An elderly Japanese womMichael Sandford imprisoned over Trump death plot
A British man has been sentenced to 12 months and one day in prison over his attempt to grab a gun in a bid to kill Donald Trump. Michael Sandford, 20, pleaded guilty in September to being an illegal alien in possession of a firearm and disrupting an official function.
He was accused of grabbing a policeman’s gun at a rally in Las Vegas in order to shoot at the candidate. His mother says “he is remorseful over what he did”. Sandford, of Dorking, Surrey, had faced up to 10 years in prison over the alleged assassination plot. The court heard that he could be eligible for release in four months‘ time, at which point he will be deported to the UK. The defence team said their client is autistic and suffers seizures and obsession-compulsion anxiety. Michael Sandford appeared in court in orange prison garb, looking pale and slight, his ankles shackled. He smiled as members of his family waved to him and mouthed: “I love you.” Sandford then broke down in tears as he apologised for what he had done and for taking up time and costing the taxpayer money. “I just feel terrible about it,” he said. The judge James Mahan appeared sympathetic, telling Sandford: “I don’t think you harboured malice in your heart.” His mother, Lynne Sandford, also addressed the judge, saying her son was “cherished and adored”.an has died while snorkeling at the Great Barrier Reef, in the fourth tourist death at the Australian attraction in a month. The 75-year-old was pulled from the water on Tuesday at Moore Reef, about 45km (30 miles) from Cairns.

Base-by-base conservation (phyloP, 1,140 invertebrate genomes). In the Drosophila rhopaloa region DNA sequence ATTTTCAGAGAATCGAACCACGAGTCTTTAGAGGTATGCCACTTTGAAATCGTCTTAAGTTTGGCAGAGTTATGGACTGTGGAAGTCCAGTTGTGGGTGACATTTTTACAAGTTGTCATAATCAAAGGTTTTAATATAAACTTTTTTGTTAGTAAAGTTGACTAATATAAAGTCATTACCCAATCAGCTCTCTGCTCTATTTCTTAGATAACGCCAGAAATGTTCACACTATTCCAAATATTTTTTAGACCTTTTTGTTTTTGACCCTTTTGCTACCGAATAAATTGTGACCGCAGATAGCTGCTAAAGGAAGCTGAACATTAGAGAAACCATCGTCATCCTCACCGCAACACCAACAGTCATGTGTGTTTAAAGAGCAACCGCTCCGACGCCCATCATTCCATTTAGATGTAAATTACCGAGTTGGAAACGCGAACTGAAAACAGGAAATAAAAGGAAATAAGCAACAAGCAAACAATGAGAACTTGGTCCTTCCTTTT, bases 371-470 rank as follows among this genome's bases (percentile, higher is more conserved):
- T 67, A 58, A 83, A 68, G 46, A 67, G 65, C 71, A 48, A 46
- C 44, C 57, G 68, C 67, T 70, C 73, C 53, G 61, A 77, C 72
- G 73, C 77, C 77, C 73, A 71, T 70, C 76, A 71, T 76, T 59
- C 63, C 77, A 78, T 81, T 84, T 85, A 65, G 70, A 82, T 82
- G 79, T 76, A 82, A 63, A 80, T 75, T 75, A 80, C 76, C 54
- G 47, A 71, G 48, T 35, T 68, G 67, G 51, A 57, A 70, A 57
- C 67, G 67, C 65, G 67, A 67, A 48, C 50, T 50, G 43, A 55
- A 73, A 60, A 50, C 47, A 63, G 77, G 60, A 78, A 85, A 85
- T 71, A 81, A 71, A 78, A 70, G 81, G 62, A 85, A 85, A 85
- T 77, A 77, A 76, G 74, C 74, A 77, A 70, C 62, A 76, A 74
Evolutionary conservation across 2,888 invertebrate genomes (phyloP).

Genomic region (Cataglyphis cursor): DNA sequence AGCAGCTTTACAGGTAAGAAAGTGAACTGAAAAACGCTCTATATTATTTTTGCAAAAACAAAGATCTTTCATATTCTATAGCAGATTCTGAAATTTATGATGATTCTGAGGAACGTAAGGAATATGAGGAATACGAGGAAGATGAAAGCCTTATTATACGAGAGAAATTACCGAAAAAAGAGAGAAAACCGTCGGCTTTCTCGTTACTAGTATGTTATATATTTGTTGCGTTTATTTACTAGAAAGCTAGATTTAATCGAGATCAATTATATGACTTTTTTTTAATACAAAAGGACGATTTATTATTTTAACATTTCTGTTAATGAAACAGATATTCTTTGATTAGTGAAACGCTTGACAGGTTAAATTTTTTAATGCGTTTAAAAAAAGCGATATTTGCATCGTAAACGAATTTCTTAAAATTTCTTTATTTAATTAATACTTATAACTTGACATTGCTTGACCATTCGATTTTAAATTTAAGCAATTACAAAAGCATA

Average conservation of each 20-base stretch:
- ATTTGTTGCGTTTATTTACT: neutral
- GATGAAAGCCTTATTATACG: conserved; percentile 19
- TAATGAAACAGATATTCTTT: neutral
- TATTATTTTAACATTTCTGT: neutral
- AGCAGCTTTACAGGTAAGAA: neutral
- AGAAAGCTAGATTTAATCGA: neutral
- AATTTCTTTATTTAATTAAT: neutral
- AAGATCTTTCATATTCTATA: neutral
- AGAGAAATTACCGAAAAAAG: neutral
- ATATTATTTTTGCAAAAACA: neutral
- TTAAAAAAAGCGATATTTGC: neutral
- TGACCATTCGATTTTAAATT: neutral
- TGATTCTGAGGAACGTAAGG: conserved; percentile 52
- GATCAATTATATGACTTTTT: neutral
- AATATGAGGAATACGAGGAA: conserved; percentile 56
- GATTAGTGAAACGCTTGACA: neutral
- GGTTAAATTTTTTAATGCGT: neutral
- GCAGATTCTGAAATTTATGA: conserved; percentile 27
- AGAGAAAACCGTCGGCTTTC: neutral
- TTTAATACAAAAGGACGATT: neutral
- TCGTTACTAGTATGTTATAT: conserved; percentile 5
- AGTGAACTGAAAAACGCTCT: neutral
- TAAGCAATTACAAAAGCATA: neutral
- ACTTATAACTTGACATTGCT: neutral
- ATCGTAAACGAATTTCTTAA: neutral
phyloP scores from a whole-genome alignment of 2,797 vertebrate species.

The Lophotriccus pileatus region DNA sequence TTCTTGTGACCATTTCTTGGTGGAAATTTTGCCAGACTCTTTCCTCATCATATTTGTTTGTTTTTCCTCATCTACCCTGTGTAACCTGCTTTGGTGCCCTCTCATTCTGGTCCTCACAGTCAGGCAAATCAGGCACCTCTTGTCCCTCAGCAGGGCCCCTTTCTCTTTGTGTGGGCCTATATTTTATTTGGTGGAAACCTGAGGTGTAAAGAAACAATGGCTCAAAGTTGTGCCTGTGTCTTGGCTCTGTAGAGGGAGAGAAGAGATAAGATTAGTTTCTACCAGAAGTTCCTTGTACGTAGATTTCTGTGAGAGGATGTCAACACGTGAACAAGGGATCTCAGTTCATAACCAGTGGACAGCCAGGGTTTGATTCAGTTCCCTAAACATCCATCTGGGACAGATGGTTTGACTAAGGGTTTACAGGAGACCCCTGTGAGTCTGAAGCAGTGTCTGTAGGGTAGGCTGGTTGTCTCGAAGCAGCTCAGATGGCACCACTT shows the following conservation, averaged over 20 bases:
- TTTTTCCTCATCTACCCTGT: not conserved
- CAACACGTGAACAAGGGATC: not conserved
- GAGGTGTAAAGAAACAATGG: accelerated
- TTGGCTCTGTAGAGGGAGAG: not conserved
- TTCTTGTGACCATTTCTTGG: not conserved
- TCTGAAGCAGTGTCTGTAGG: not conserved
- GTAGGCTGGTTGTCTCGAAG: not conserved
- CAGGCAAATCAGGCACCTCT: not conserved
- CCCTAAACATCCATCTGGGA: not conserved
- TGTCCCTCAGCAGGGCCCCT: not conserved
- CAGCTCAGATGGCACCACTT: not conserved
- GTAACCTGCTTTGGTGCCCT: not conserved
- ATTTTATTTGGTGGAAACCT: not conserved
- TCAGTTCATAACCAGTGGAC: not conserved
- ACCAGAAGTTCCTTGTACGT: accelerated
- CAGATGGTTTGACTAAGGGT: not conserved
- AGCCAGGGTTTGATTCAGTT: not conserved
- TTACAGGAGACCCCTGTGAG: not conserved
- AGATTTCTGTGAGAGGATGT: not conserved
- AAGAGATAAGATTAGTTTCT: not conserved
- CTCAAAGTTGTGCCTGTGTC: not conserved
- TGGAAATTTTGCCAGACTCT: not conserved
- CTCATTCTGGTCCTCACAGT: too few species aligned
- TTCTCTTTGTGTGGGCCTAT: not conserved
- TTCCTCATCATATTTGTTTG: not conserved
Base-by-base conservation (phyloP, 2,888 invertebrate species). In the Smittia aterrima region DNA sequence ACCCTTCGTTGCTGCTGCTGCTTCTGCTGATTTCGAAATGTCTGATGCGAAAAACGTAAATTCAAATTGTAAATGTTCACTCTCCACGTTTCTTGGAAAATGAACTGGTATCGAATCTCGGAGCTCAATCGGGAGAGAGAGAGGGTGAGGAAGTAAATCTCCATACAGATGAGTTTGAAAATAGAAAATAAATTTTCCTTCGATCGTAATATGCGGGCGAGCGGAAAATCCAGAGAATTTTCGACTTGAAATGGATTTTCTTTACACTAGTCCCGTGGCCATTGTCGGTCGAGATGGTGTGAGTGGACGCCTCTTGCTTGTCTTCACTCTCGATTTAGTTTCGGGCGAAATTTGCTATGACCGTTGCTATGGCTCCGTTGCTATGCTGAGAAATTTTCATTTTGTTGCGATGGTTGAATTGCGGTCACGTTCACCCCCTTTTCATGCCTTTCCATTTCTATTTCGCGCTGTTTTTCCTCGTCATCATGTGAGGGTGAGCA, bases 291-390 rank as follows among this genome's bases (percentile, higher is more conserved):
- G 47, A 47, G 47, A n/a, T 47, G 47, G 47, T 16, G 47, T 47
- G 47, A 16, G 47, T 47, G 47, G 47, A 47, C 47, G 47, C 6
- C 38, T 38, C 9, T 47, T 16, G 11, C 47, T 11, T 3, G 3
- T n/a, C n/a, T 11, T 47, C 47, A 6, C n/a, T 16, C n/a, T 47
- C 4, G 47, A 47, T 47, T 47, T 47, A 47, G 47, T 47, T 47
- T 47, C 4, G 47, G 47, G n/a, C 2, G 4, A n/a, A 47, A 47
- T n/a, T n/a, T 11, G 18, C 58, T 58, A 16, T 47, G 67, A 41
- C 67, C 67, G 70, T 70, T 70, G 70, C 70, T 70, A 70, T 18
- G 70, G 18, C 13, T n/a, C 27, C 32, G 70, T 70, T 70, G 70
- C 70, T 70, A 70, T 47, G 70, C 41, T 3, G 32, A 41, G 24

The woman, who had been snorkelling with a tour group, was given CPR but could not be revived. Last month saw the deaths of two French tourists in their 70s and a 60-year-old British scuba diver. The Australian Broadcasting Corporation said there were 10 deaths in total at the reef this year, double the marine tourism industry average. It quoted the Association of Marine Park Tourism Operators as saying that most of the victims were elderly and had pre-existing medical conditions. A spokesman said Wednesday they were considering regulation tweaks following the latest incident involving the Japanese woman, such as making visitors over a certain age acknowledge the risks associated with snorkelling and diving. “While we are very proud of the fact we have the safest snorkelling in the world, we’ve got to sit down and have a really close look at all these events and see if there’s anything we can do,” Col McKenzie said. The Great Barrier Reef is one of Australia’s most popular tourist attractions, composed of thousands of individual reefs and hundreds of islands along the Queensland coast.